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After Megaupload shutdown, similar sites block file sharing

The entrance of the Dotcom Mansion, home of accused Kim Dotcom, who founded the site and ran it from the $30 million mansion. The U.S. government shut down the content sharing website, charging its founders and several employees with massive copyright infringement, the latest skirmish in a high-profile battle against piracy of movies and music.


Several online file-sharing sites have acted to curtail their exposure to allegations of copyright infringement after last week's shutdown of, which U.S. authorities claim was responsible for music, movie and software piracy on a vast scale.

Filesonic and Fileserve, two "cyberlockers" which allow users to upload their digital files to be hosted in the so-called internet cloud, made changes to their sites over the weekend to prevent sharing of files beyond the original owner.

Such sites, whose rivals include Dropbox, Mediafire and Rapidshare, offer basic online storage services for free and then charge for extra capacity, just as Megaupload did before it was taken offline and its executives arrested.

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Uploading and storing files in itself is not illegal but some users have been able to share copyrighted music and movies widely using such cyberlockers, without any revenues returning to content owners.

Filesonic, which is used by millions of people around the world, has disabled "all sharing functionality." "Our service can only be used to upload and retrieve files that you have uploaded personally," it wrote in a message on its homepage.

Fileserve showed a similar message to its hundreds of thousands of U.S. users, although it was not visible in other parts of the world.

Although there are varying legal precedents in the U.S. suggesting how far site owners can be held responsible for the actions of their users, several smaller file-sharing sites have also stopped rewarding customers who upload large amounts of content or direct traffic to their pages, as Megaupload is alleged to have done.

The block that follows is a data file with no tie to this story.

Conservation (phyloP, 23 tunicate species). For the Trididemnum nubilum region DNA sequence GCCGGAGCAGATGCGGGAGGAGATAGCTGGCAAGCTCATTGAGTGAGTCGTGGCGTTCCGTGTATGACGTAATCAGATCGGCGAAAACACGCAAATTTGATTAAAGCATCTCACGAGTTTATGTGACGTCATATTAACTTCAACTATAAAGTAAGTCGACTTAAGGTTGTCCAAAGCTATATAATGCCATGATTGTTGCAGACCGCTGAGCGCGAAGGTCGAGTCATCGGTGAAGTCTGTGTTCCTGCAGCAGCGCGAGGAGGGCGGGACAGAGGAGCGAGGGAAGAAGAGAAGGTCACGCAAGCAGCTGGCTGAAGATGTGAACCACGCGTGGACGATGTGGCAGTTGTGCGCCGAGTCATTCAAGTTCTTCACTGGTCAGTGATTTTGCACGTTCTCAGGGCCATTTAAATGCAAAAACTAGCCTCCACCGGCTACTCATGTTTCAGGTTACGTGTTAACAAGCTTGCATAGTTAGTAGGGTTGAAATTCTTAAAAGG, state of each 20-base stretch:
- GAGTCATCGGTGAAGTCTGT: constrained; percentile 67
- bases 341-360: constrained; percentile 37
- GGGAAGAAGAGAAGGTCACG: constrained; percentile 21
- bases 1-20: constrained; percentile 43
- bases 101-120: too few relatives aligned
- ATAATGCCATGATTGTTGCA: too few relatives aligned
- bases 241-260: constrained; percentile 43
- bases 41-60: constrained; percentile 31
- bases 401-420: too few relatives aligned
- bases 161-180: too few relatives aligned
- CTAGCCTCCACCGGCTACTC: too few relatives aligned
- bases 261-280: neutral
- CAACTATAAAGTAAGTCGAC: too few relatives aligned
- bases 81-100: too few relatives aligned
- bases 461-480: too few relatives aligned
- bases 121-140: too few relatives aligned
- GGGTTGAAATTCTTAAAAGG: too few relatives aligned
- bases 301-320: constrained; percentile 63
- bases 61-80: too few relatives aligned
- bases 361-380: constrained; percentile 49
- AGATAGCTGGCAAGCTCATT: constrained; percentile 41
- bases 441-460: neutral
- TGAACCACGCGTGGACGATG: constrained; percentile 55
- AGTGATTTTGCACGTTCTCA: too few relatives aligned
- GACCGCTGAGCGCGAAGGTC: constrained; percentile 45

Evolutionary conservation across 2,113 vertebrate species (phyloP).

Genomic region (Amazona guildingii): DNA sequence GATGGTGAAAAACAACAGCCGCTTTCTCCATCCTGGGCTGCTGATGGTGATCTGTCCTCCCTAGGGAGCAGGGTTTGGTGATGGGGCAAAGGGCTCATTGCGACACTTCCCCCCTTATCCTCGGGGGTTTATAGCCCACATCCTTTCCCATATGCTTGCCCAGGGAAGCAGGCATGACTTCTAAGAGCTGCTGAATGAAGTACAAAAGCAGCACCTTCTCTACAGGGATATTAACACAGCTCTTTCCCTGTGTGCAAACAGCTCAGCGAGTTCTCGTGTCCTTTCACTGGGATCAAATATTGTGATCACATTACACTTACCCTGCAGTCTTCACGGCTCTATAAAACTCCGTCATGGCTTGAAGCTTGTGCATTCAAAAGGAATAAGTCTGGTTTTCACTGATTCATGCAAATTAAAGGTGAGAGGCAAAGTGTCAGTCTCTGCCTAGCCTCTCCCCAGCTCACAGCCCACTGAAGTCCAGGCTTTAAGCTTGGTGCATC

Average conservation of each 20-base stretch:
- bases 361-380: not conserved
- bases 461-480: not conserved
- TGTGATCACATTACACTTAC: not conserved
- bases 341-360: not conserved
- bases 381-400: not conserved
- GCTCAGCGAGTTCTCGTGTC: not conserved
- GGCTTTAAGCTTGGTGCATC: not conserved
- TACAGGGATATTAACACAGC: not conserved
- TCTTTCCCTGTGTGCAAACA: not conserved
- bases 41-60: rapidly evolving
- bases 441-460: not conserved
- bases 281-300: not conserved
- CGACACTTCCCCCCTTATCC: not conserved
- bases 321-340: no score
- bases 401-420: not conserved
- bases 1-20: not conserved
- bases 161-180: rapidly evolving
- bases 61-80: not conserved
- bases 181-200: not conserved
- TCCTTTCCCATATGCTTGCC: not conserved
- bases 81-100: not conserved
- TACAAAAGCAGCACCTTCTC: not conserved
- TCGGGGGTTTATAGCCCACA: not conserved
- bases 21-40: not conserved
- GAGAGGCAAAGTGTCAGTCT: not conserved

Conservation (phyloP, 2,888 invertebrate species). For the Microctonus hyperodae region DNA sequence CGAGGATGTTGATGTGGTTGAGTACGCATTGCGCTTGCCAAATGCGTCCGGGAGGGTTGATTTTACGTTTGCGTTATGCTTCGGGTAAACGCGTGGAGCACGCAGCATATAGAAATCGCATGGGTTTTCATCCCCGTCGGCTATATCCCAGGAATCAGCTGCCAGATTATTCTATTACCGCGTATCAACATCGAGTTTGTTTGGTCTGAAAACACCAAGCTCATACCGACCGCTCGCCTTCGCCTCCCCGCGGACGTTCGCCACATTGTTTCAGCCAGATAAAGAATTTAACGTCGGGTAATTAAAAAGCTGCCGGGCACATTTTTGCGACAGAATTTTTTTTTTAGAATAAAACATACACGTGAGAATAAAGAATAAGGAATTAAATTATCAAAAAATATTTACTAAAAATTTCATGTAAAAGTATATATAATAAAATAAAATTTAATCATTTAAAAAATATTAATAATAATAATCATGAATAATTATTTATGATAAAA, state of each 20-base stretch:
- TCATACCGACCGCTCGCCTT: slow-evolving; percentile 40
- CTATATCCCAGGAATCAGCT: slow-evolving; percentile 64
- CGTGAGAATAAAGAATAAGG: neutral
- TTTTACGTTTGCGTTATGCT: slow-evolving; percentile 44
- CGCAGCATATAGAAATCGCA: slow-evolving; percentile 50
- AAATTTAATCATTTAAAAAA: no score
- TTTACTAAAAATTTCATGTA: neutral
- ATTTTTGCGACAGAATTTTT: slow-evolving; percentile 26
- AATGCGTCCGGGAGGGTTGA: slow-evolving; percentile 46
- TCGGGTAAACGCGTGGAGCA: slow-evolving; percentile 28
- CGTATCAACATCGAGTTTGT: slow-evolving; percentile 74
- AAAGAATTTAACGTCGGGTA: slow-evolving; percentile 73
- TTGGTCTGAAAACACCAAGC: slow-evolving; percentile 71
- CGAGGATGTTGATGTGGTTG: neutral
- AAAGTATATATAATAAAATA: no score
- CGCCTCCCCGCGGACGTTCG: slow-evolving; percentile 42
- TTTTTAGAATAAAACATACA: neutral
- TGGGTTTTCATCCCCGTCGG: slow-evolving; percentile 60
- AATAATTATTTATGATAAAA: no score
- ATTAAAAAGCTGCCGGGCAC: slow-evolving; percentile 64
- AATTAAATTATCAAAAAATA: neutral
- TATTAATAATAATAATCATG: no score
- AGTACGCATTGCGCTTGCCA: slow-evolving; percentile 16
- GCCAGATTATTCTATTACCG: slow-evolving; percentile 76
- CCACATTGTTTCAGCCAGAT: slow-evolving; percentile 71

The U.S. Department of Justice's case against Megaupload is likely to hinge on how far prosecutors can prove that the site's owners and operators were aware of the scale of piracy on its network and encouraged it, or failed to respond to takedown requests by media companies under the US Digital Millennium Copyright Act.

Anonymous, the loose-knit hacking group which attacked several U.S. political websites, as well as those belonging to music and film companies in retaliation for Megaupload's shutdown, has now extended its "anticensorship" campaign to Europe.

The websites of the Polish prime minister, parliament and other government offices were left inaccessible following "denial of service" attacks, which were claimed by Anonymous. A Twitter account using the name AnonymousWiki had announced plans to attack the sites. (There are reports Anonymous will soon set up its own upload service.)

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Poland is due to sign the Anti-counterfeiting Trade Agreement on Thursday and many Polish internet users fear this could curb freedom on the internet. It is seen as similar to the Stop Online Piracy Act in the US, which has unleashed a wave of protest from internet companies like Google and Wikipedia. Several Polish websites have pledged to "blackout" against ACTA on Tuesday, as some US sites did last Wednesday.

Following the attack by Anonymous, members of the Polish government met on Monday to discuss their stance on an international copyright agreement.

Following the governmental meeting, Michal Boni, the minister for administration and digitisation, said Poland still planned to go ahead with the treaty, as he said it would change nothing in Polish law. However, the government could now be faced with further disruption by disgruntled hackers.

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